H.R. 1732: Regulatory Integrity Protection Act of 2015

The Regulatory Integrity Protection Act would roll back a new regulation that redefines “waters of the United States.” The regulation both expands the list of bodies of water that would be covered by the Clean Water Act and also carves out new exceptions for certain land used for agriculture. The proposed bill was passed by the House and awaits committee ...

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Overview

Introduced:

Apr 13, 2015

Status:

Passed House on May 12, 2015

This bill passed in the House on May 12, 2015 and goes to the Senate next for consideration.

Sponsor:

Bill Shuster

Representative for Pennsylvania's 9th congressional district

Republican

Text:

Read Text »
Last Updated: Jul 14, 2016
Length: 13 pages

Prognosis:

8% chance of being enacted according to PredictGov (details)

History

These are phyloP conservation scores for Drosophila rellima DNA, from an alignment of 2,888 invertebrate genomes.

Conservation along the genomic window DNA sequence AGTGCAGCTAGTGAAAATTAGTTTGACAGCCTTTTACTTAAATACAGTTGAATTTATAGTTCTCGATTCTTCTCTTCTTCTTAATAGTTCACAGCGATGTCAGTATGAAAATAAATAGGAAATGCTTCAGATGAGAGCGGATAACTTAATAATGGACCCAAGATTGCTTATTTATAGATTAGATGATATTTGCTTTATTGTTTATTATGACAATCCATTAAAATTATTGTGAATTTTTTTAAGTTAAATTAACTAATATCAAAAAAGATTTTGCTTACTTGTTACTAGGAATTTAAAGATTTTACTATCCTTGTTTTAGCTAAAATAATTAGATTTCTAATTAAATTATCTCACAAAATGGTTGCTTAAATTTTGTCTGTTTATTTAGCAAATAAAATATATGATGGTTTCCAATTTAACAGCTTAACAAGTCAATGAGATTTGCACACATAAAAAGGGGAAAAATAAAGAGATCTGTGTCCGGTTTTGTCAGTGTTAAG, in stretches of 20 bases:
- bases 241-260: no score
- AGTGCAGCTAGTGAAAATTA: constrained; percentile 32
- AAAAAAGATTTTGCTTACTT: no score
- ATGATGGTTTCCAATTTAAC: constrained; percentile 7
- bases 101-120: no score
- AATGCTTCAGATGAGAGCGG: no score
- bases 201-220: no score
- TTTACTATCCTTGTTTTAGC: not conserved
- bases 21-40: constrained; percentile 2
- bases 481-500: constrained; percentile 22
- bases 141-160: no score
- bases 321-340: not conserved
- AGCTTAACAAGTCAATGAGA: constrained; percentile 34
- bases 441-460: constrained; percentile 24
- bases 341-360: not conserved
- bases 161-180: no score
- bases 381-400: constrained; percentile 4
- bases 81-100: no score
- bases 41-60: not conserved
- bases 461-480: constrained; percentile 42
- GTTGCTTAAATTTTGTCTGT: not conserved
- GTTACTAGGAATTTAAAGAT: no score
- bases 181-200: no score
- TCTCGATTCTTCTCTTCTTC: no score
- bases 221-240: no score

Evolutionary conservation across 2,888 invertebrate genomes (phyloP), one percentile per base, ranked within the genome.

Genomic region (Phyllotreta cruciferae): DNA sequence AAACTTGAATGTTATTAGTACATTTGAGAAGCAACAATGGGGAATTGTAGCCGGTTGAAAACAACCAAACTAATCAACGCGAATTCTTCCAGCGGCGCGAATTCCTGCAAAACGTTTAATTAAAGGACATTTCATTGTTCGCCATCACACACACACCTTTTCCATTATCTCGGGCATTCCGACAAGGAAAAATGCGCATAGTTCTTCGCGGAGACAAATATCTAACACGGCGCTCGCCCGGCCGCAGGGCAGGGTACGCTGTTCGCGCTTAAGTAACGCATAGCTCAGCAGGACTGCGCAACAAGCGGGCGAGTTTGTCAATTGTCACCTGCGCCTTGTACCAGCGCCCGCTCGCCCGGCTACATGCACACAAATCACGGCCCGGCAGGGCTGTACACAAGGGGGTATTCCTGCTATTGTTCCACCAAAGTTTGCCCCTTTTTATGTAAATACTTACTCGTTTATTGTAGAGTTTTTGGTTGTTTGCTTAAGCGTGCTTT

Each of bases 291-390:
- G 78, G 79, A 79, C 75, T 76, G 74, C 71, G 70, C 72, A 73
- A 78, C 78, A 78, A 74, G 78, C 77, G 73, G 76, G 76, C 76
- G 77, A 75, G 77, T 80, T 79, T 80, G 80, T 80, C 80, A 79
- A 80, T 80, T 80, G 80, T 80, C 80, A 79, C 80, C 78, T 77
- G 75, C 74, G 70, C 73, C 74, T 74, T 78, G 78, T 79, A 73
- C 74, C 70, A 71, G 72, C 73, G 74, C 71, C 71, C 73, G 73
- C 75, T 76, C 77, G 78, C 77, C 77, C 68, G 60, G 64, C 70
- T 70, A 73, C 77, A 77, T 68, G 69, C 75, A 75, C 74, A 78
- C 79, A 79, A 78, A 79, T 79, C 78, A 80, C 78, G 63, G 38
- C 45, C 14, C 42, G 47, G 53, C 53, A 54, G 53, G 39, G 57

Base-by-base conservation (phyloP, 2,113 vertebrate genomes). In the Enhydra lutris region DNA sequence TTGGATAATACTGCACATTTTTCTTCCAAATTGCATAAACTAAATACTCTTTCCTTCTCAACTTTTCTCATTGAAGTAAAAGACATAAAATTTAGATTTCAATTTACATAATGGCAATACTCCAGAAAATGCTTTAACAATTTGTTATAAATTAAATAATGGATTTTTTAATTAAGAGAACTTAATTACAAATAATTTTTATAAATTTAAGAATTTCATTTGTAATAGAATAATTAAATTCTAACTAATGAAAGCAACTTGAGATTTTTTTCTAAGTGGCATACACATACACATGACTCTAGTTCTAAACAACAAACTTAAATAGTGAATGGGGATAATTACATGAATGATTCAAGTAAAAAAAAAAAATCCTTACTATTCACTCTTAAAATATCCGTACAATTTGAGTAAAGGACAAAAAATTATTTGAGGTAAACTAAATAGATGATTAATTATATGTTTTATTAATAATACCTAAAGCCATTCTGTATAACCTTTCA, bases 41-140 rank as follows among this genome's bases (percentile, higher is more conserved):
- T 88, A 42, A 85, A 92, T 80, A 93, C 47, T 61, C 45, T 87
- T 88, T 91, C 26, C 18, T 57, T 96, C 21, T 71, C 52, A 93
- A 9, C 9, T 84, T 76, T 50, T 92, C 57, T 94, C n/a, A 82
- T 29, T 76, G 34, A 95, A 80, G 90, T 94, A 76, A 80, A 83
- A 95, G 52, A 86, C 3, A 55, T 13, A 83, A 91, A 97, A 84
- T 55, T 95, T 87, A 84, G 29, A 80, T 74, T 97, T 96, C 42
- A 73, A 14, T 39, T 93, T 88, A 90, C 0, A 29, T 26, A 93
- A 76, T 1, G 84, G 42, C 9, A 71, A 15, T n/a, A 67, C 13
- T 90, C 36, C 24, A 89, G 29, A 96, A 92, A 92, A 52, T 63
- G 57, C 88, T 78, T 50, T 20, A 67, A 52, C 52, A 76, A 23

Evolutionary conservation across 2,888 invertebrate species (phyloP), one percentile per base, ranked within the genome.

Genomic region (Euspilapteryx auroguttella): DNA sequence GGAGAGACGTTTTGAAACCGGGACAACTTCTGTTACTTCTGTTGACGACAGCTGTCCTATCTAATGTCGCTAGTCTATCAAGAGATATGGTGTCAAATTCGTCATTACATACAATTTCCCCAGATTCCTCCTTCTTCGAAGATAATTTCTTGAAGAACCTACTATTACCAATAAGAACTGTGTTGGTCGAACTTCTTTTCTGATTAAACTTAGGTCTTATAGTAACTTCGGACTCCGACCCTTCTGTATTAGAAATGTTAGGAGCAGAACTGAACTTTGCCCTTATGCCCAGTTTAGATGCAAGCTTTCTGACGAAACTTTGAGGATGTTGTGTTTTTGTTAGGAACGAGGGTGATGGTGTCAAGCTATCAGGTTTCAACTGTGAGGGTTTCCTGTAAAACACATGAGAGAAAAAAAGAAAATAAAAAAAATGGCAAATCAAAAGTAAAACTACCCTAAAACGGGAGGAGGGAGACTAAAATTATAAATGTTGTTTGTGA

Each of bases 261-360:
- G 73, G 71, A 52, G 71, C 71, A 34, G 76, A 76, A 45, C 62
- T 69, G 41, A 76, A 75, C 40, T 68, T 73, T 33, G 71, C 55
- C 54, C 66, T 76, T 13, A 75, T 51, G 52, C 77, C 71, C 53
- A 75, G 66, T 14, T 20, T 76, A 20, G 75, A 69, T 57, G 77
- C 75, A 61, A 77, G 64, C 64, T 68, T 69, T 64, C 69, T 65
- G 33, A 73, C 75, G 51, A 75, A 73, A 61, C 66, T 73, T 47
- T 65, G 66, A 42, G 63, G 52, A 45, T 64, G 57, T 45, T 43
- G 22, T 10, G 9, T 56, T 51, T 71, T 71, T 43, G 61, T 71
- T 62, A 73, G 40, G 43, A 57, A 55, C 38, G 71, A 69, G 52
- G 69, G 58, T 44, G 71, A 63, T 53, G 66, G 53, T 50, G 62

Apr 13, 2015
 
Introduced

This is the first step in the legislative process.

Apr 15, 2015
 
Reported by Committee

A committee has issued a report to the full chamber recommending that the bill be considered further. Only about 1 in 4 bills are reported out of committee.

May 12, 2015
 
Passed House

The bill was passed in a vote in the House. It goes to the Senate next.

 
Passed Senate

 
Signed by the President

H.R. 1732 is a bill in the United States Congress.

A bill must be passed by both the House and Senate in identical form and then be signed by the President to become law.

How to cite this information.

We recommend the following MLA-formatted citation when using the information you see here in academic work:

“H.R. 1732 — 114th Congress: Regulatory Integrity Protection Act of 2015.” www.GovTrack.us. 2015. December 8, 2016 <https://www.govtrack.us/congress/bills/114/hr1732>

Where is this information from?

GovTrack automatically collects legislative information from a variety of governmental and non-governmental sources. This page is sourced primarily from Congress.gov, the official portal of the United States Congress. Congress.gov is generally updated one day after events occur, and so legislative activity shown here may be one day behind. Data via the congress project.